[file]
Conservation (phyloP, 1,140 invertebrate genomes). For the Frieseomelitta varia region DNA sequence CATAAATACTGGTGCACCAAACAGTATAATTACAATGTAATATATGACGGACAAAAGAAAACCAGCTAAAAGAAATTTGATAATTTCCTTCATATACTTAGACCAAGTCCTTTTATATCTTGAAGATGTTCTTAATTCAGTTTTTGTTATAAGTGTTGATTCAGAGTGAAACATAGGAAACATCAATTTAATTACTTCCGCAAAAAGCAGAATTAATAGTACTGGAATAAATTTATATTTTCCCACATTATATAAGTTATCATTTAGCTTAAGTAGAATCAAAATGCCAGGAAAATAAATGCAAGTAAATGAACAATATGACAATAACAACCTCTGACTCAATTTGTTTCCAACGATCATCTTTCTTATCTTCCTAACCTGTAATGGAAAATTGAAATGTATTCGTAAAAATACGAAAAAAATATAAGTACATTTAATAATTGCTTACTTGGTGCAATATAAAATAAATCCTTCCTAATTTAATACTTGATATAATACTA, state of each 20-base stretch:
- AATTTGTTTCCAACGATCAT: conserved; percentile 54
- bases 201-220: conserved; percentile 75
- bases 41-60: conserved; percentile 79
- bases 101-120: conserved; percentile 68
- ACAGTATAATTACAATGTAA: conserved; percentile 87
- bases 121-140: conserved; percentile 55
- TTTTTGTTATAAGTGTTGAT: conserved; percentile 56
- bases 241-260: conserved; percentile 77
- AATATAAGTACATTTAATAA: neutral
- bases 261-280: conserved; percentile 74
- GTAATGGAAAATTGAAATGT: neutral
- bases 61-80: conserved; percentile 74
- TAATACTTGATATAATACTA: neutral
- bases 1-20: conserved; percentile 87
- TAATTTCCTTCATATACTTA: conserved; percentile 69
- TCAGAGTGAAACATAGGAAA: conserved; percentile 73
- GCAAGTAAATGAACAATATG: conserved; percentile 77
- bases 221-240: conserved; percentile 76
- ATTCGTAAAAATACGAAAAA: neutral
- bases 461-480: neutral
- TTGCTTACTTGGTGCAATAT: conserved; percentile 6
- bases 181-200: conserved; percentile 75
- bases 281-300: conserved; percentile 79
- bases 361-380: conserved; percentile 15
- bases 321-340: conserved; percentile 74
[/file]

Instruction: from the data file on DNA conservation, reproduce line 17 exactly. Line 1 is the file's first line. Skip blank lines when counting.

- TCAGAGTGAAACATAGGAAA: conserved; percentile 73